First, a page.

Dark Matter Man

Discover Magazine photo editor, Randi Slatken recently asked me to shoot a leading expert in theoretical physics, Dr. Joseph Lykken. When not appearing on Nova, you can find Joe lurking around the proton- antiproton collider, better known as the Fermilab Tevatron. It's a device out of science fiction in which subatomic particles are smashed together in order to find God or "dark matter", whichever you prefer.

Theoretical Physicist, Dr. Joseph Lykken

Spread in Jan. 2012 issue of Discover (modified layout)

On an overcast fall day we drove an hour through flat cornfields, through prairie grasses and slender trees west of Chicago to the Fermilab campus. We arrived and saw nothing spectacular, except a cold war era building resembling praying hands and rising 16 stories from the red grass. There was in fact lots more to see but it was all happening underground.

Fermilabs main building, Wilson Hall designed by Enrico Fermi

The Fermilab particle accelerator built in 1967 had up until that very week, been happily smashing subatomic particles together in a massive 4 mile underground tube in search of the Higgs Boson and the reason for our puny existence. Now the larger and newer Hadron Collider is doing that work in central Europe.

I had unprecedented media access to the Tevatron because the accelerator was in the process of being shut down. Because of this coup in timing I was able to photograph for the first time, the detector; the exact point where the particles collide and are analyzed.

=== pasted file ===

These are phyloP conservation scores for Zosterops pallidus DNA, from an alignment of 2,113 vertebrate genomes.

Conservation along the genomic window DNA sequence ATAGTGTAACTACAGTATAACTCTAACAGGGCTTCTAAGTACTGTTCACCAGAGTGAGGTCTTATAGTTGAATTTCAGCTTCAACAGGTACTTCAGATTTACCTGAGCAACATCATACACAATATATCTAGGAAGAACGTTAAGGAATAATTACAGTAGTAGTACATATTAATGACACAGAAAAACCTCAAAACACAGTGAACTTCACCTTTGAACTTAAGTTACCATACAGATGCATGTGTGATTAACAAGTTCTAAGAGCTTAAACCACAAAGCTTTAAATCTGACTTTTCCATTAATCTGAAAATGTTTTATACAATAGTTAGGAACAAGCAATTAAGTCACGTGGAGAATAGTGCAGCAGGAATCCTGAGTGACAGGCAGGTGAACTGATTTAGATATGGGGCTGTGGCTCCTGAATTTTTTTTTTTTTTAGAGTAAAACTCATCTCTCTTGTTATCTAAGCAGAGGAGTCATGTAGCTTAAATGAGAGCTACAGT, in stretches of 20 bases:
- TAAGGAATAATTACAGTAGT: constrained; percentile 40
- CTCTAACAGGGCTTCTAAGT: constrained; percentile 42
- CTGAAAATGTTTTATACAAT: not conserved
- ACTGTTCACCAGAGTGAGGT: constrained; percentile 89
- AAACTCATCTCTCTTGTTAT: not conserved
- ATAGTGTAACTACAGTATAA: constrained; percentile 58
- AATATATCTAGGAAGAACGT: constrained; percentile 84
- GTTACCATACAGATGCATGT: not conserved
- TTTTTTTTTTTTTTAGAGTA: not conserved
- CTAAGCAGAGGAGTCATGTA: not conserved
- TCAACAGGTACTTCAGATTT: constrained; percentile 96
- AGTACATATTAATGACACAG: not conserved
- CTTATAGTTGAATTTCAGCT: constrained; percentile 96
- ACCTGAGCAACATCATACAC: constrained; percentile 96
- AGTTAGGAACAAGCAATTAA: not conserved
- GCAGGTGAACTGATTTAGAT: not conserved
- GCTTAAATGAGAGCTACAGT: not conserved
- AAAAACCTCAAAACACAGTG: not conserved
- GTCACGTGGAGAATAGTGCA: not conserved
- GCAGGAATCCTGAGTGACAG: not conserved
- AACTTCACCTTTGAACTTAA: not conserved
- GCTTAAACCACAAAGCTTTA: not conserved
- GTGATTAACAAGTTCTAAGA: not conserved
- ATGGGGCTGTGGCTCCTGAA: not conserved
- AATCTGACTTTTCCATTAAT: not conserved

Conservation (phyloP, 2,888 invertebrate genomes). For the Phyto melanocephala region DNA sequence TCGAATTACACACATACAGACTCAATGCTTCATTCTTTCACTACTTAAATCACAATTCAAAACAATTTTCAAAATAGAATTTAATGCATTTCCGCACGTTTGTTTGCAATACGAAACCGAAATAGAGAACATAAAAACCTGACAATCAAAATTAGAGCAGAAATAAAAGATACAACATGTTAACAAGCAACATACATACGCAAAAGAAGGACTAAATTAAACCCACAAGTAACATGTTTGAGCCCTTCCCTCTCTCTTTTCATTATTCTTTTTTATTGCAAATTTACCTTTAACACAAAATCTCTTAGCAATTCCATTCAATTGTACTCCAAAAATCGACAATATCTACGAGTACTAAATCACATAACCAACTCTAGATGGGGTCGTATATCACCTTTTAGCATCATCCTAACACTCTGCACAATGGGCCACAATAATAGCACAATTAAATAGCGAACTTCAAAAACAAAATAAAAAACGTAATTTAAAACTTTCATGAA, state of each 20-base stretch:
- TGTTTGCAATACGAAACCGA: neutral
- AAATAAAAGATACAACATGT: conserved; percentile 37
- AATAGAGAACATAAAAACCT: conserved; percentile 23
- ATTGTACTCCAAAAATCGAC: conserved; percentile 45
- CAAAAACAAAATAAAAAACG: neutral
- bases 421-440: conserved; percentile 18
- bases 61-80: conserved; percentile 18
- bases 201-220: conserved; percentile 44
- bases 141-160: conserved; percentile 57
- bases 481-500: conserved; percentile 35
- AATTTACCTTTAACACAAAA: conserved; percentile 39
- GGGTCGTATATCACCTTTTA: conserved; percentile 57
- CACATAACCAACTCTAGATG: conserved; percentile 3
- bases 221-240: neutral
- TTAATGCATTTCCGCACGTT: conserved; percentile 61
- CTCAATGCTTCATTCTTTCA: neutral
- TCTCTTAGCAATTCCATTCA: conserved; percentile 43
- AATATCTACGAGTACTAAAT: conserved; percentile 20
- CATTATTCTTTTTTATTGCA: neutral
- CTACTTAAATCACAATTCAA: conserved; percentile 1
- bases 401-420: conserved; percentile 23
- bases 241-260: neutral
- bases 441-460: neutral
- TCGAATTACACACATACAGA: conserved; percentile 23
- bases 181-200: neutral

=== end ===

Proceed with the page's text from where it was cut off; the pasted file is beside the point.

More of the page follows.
The Tevatron's collision detector.

What I enjoyed most about hanging out with Joe Lykken was getting closer to understanding the narrow gap between hard science and theology, and how we grapple with the misunderstandings of our very existence. Fermilab is in essence a cathedral to physics.

One of the most thrilling places I had access to was what i called, the "neutrino machine". It's a very loud, Lost in Space robot housed in a metal room used to generate the very subatomic particles that would eventually get smashed together in the Tevatron. A new and improved one is being built today and is not surprisingly the size of a Prius. They now shoot these subatomic particles or neutrinos underground to Minnesota and study how they change along the way.

Where the subatomic particles are made.

Despite the closure of the Tevetron, so much science is still happening at Fermilab on the frontiers of energy, cosmology and technology. If you're into science, they're always hiring.